We experienced a power cut in our office in South Mumbai yesterday. Almost the entire commercial district came to a standstill. While this may be a one off incident in South Mumbai, it doesn't detract from the fact that infrastructure in our country is in abysmal condition. What maybe a once-in-a-blue moon situation here is a constant reality in many parts of India.

It's little wonder then that Asia appears as one of the top destinations for infrastructure investments. This is because of the rapid pace of development and the need for infra investments in its emerging economies. India is one of the preferred destinations for fund managers to invest capital. According to research firm Preqin which tracks private equity investments, there are currently 38 unlisted infrastructure funds which have a preference for investing in India. Out of these, 25 have already raised US$ 9.5 bn and another 13 are currently in the market, seeking an additional US$ 7.3 bn. Plus, nine more India focused infra funds are expected to be launched by unlisted fund managers in 2011. Well, we hope that this money at least rebuilds some of our creaky infra, and helps develop greenfield projects.

The eurozone is trying to wriggle its way out of the sovereign debt crisis to which it has not been able to find a solution yet. Next Sunday, the 27 EU leaders will convene their sixth summit this year with the hope of finding a way to deal with the crisis. There are some key elements in the latest "comprehensive strategy" that the summit will focus on. Greece is, of course, on top of the agenda. The aim would be to reduce Greece's debt and give it longer to recover. The other important goals include shoring up European banks' ability to absorb losses, leveraging the rescue fund to prevent contagion to larger economies and initiating steps towards closer euro zone fiscal integration. But the road ahead doesn't seem to be easy at all for several reasons. The situation has been deteriorating at a much faster pace. The Greece debt relief may be too miniscule to prevent an eventual hard default. The bleak economic outlook coupled with the austerity measures will make things even more difficult. So, we are really doubtful if any 'comprehensive strategy ' is going to solve the eurozone crisis anytime soon. A lot of pain is still in the offing. And the effects of the same will surely spill all over the global economy.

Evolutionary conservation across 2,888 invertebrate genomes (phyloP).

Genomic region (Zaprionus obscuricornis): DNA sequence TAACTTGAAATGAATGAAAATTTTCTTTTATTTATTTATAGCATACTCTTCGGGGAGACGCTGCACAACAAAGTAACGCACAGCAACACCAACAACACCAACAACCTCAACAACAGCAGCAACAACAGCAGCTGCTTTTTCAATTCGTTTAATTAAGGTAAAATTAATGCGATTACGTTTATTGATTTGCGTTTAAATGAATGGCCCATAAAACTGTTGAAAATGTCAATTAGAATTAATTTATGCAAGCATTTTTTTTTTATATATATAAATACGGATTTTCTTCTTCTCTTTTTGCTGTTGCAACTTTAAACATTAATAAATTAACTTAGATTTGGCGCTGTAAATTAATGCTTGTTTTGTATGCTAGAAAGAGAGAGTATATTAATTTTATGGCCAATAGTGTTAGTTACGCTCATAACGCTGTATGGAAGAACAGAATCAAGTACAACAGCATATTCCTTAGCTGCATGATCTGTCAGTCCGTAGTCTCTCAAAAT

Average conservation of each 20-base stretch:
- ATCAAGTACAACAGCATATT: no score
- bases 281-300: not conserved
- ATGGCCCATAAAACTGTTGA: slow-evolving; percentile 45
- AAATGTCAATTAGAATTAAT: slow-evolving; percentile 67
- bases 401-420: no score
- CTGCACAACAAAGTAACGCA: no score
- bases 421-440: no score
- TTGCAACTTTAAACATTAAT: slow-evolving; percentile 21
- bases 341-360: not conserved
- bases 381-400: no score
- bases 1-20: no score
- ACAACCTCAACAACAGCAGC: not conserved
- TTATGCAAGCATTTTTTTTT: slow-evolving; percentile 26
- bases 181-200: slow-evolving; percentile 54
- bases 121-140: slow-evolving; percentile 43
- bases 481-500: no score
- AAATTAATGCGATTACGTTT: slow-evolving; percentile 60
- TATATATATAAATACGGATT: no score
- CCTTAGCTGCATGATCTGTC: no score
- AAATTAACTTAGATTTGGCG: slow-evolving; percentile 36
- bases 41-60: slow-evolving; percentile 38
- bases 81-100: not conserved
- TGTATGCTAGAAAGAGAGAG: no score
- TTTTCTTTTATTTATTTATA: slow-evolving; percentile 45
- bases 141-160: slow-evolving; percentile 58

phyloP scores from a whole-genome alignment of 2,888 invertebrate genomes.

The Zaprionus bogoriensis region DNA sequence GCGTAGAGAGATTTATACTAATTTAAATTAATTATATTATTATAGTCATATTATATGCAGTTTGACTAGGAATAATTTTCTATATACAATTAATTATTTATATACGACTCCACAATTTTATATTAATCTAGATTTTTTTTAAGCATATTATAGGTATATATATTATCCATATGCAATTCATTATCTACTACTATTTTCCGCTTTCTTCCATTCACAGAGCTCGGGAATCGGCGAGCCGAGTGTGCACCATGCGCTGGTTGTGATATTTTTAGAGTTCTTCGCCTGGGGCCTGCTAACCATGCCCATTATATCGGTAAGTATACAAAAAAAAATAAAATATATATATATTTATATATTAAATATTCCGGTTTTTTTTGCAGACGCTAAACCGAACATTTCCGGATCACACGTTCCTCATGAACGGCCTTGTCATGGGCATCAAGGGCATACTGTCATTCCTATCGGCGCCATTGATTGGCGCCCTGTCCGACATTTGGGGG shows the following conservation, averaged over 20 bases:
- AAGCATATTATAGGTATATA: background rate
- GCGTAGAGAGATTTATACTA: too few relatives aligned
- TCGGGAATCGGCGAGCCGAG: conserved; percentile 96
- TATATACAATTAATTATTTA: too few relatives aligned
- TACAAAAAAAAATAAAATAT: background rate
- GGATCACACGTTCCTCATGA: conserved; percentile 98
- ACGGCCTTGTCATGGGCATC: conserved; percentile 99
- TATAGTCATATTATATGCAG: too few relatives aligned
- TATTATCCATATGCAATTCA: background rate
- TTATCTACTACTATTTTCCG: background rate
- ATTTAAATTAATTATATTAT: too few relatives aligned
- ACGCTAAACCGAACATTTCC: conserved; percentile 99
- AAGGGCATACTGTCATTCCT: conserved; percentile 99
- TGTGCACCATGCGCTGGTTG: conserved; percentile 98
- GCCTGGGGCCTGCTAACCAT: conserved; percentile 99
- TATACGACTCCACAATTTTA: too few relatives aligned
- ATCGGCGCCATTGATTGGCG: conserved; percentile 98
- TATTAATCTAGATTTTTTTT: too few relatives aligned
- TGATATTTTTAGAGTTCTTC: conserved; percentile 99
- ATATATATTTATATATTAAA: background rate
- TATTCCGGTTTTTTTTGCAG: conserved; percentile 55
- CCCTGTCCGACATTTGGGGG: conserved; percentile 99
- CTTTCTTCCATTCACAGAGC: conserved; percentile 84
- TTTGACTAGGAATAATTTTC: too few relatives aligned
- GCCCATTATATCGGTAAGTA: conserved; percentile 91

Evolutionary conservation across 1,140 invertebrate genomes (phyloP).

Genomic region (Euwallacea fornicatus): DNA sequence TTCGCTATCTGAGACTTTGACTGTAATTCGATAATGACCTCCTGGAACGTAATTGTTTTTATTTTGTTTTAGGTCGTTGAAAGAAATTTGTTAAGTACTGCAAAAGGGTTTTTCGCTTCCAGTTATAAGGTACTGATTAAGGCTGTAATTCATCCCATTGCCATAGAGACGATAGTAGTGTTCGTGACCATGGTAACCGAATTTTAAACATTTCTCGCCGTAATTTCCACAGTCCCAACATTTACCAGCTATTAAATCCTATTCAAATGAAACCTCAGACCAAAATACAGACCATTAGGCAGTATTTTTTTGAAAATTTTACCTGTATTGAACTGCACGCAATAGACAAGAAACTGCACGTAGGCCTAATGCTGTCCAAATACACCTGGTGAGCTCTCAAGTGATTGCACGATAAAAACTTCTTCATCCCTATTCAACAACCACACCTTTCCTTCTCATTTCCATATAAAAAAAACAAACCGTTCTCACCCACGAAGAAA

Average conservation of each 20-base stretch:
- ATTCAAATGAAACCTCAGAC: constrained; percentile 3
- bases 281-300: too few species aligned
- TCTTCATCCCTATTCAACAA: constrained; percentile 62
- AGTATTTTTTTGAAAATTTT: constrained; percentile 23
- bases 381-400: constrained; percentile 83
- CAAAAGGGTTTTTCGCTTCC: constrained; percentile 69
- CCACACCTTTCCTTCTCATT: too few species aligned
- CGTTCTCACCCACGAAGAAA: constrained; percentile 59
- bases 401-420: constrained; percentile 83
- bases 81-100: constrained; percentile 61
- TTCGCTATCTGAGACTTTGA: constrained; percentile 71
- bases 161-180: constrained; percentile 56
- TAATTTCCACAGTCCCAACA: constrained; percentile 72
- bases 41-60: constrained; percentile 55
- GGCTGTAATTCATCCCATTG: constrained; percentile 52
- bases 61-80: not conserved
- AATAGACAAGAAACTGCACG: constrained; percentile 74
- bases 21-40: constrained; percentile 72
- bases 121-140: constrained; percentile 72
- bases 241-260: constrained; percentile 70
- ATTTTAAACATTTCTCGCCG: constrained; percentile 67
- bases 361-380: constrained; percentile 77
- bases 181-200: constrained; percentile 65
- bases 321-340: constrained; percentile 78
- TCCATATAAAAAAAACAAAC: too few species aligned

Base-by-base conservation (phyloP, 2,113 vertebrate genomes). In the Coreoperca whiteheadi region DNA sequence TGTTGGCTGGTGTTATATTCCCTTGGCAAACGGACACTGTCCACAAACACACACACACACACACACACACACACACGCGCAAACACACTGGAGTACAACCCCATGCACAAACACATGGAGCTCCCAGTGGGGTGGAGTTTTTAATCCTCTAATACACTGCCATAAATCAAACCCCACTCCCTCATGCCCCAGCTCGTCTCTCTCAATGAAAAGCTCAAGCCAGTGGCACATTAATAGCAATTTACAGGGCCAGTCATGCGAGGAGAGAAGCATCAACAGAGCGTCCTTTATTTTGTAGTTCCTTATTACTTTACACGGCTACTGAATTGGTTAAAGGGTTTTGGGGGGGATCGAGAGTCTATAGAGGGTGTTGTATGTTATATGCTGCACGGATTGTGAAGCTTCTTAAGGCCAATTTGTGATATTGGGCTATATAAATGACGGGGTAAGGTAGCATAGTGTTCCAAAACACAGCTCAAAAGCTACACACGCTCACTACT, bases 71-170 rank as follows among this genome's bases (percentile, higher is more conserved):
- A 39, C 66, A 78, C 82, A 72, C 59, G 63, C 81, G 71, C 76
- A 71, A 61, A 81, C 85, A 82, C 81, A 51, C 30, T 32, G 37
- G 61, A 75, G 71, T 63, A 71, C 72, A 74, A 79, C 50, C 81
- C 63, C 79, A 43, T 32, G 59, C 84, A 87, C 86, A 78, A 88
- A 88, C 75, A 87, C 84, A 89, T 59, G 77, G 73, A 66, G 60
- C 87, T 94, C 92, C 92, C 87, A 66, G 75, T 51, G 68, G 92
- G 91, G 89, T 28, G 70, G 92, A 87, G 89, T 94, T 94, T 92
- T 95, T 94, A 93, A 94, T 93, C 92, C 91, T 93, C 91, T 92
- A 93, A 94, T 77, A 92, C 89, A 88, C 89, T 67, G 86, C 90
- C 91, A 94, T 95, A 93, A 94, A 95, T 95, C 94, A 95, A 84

The government seems to have finally got around to understanding the basics of economics. The Reserve Bank of India (RBI) was on the offensive, trying to control high inflation on the demand side. But nobody was bothering about the supply side. Now, according to Finance Minister, Pranab Mukherjee, boosting India's farm output is the only long-term solution. This is expected to help address supply issues and cool high commodity prices. But inadequate infrastructure causes 40% of the farm produce to rot before reaching markets. Thus the focus needs to be two-fold.

Food has remained costly despite good rainfall over the past two years. The inflationary crisis in India has still shown no signs of abating. This is despite 12 rate hikes over a period of 18 months. The cumulative 5% increase in policy rates over this period is the fastest pace of tightening since the RBI was established. And still, inflation remains stubbornly above 9%. Well, we believe that not just focusing on boosting farm output, but also improving the food distribution system is the key to cooling prices. Thus, it may be time for the RBI to stop, and the government to take the reins.

That US is slipping into another recession is not something new. It is a point that nearly everyone agrees on. But the bigger question is how the US would come out of this mess. As suggested by economist, Graeme Maxton, US needs to reduce its debt burden. And the only way to do that is by raising the tax rates in the country. Raising rates would mean the consumers would have to cut back on their spending and pay back the debts instead. This in the long run would work well. As the debt burden comes down, it would start fuelling growth in the future.

In the meanwhile, the Indian stock markets languished in the red for the larger part of the day as selling activity persisted among index heavyweights. At the time of writing, the benchmark BSE-Sensex was down by 294 points (2%). Losses were largely seen in IT, banking and metals stocks. Asian stock markets too were trading in the red with Hong Kong and Indonesia leading the pack of losers.

 Today's investing mantra